Vitamin E is a group of several fat soluble compounds which the human body cannot make itself. There are 8 compounds under the vitamin E group, four tocopherols and four tocotrienols. Studies have shown people who consume more vitamin E, either by supplement or through diet, had lower incidence of serious diseases, such as cancer, dementia and cardiovascular diseases1.
Why do you need it?
It is an antioxidant and helps to protect cell membranes from damage from free radicals2. Free radicals also damage collagen, causing dryness and wrinkles, which vitamin E can help to fight3. Vitamin E also aids in normal function of the immune system, and deficiencies increase the chances of infectious diseases4. A review of global studies suggested that vitamin E intake is lower than the daily suggested intake. The review states that 79% of the studied populations had vitamin E serum levels lower than a threshold suggested to have beneficial effects5.
WHICH FOODS ARE HIGH IN VITAMIN E?
50 g of sunflower seeds - 498% of your daily intake
50 g of almonds - 320% of your daily intake
50 g of peanuts - 61.5% of your daily intake
100 g of raw spinach - 50% of your daily intake
100 g of cooked butternut squash - 32% of your daily intake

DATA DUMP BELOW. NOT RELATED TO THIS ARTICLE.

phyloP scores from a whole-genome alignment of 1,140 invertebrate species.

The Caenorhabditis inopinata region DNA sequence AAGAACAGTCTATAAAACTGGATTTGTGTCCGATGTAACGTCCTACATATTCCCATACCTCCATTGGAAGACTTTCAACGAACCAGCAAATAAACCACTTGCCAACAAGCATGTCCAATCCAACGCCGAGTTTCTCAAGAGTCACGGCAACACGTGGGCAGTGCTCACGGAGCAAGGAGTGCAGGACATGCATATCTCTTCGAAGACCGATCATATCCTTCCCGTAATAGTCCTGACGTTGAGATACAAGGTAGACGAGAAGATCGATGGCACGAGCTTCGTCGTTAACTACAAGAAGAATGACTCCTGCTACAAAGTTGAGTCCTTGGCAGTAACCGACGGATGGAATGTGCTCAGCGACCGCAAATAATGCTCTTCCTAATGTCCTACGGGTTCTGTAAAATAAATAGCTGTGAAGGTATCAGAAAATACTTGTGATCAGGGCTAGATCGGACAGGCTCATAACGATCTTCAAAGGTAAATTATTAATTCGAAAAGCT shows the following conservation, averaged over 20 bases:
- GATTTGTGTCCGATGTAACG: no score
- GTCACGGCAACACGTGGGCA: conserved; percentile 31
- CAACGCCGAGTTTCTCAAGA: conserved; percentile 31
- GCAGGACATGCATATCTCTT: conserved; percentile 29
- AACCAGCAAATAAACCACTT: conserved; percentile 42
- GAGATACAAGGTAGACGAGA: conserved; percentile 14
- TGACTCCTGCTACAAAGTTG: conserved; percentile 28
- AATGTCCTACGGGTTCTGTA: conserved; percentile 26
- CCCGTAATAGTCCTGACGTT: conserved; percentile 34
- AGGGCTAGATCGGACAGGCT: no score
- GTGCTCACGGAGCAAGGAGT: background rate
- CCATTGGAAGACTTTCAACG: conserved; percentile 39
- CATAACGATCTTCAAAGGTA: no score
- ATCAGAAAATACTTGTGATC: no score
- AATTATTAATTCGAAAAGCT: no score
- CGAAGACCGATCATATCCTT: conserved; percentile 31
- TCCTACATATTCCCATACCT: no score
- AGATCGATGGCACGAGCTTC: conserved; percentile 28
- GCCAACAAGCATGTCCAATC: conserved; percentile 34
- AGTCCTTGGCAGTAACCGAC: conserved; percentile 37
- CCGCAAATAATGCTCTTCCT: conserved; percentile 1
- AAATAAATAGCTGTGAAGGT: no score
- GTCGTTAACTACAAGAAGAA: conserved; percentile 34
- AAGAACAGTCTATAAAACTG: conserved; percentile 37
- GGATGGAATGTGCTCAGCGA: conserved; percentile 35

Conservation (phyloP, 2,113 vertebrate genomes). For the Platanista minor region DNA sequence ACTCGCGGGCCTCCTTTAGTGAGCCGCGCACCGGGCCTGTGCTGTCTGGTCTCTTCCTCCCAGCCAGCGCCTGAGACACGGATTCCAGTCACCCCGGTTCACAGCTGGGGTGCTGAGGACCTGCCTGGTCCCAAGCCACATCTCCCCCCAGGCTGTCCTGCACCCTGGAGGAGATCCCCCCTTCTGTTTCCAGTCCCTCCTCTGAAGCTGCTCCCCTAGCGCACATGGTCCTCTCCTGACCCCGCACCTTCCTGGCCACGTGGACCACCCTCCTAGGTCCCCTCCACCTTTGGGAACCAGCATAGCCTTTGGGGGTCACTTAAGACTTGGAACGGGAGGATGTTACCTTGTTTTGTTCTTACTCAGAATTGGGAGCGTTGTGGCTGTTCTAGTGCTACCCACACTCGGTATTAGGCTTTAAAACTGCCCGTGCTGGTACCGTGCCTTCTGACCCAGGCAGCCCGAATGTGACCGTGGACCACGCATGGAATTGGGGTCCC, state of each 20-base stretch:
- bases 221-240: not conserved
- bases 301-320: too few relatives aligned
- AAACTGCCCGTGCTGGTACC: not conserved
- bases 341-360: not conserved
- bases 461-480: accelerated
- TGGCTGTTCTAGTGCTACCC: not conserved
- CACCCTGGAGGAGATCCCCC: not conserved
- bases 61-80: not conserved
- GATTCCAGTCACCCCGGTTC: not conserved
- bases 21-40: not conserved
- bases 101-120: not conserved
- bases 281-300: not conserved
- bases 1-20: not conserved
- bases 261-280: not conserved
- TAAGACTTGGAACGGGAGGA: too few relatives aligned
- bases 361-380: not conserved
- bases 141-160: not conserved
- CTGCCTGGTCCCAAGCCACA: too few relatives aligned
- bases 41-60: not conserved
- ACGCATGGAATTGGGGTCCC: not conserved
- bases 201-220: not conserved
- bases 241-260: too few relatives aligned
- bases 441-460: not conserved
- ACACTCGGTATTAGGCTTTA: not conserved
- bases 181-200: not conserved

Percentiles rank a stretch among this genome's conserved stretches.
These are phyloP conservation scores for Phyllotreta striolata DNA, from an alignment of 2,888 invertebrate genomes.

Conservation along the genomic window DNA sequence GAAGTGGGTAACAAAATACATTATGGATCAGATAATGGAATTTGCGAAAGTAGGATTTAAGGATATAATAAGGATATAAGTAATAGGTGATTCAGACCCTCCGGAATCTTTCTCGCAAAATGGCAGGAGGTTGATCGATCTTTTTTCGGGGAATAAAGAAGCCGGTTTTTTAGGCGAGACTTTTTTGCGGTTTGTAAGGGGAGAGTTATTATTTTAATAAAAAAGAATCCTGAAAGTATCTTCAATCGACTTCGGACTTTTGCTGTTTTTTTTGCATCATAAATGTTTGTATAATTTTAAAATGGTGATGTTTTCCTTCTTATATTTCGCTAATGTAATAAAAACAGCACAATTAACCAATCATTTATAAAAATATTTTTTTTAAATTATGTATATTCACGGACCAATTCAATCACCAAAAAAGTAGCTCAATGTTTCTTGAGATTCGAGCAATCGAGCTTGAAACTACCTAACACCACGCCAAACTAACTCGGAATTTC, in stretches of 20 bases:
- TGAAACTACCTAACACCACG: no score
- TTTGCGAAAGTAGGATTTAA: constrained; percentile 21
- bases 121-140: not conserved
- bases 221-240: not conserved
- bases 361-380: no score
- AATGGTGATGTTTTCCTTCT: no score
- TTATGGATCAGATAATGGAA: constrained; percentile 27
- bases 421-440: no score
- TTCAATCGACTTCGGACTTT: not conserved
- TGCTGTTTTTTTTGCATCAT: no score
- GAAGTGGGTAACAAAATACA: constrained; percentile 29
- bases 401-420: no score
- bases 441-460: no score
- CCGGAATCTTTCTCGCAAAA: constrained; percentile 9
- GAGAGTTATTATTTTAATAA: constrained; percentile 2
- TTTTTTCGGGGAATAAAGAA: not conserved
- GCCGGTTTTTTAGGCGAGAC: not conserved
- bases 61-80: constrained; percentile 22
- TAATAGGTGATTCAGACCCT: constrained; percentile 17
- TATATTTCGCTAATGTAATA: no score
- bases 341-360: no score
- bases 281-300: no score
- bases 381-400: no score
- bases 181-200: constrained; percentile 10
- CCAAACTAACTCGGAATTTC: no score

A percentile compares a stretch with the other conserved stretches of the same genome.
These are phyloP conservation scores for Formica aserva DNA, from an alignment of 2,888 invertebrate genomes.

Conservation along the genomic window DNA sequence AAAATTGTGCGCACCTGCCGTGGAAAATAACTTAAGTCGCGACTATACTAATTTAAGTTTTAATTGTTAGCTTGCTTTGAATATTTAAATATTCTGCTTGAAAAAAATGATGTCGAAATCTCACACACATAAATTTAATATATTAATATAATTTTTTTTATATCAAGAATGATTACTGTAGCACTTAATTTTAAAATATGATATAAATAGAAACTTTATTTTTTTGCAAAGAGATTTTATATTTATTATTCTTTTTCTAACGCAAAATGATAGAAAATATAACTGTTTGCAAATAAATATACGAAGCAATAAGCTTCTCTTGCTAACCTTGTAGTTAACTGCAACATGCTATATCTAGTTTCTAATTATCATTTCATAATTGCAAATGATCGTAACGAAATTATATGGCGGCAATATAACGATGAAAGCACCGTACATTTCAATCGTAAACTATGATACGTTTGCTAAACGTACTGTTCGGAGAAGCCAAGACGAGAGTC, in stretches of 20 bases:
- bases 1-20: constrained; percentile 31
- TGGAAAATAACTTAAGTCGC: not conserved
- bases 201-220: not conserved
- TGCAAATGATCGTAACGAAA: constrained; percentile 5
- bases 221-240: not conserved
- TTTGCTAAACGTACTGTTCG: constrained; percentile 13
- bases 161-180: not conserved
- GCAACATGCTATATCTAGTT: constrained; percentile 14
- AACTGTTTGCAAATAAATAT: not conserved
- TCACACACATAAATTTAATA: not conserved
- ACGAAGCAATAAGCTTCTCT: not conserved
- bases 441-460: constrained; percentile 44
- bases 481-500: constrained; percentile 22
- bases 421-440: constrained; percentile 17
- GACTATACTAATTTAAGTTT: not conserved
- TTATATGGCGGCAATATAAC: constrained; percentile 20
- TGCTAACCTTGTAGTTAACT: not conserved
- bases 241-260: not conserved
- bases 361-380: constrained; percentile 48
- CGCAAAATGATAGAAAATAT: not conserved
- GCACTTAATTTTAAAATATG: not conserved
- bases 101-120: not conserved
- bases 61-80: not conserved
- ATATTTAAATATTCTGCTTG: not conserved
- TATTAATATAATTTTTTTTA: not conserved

Some oils contain good amounts of vitamin E:
1 tablespoon of wheat germ oil contains 135% of your daily intake and 1 tablespoon of rice bran oil contains 109% of your daily intake.
Which potency is right for me?
If you don’t eat a lot of the foods mentioned above and think vitamin E might help you, go for the 400 IU potency on Vitbox. If you think you just need the extra boost and also eat many of the foods mentioned above, 200 IU would probably be sufficient. If in any doubt, seek professional medical advice.
- Oregon State University Micronutrient Information Center, 2015
- Office of Dietary Supplements Factsheet, 2019
- Oxidative damage to collagen. (Monboisse, 1992)
- Vitamins & Hormones, Volume 86, Chapter eight - Vitamin E and Immunity. (Pekmezci, 2011)
- A Systematic Review of Global Alpha-Tocopherol Status as Assessed by Nutritional Intake Levels and Blood Serum Concentrations. (Péter, 2015)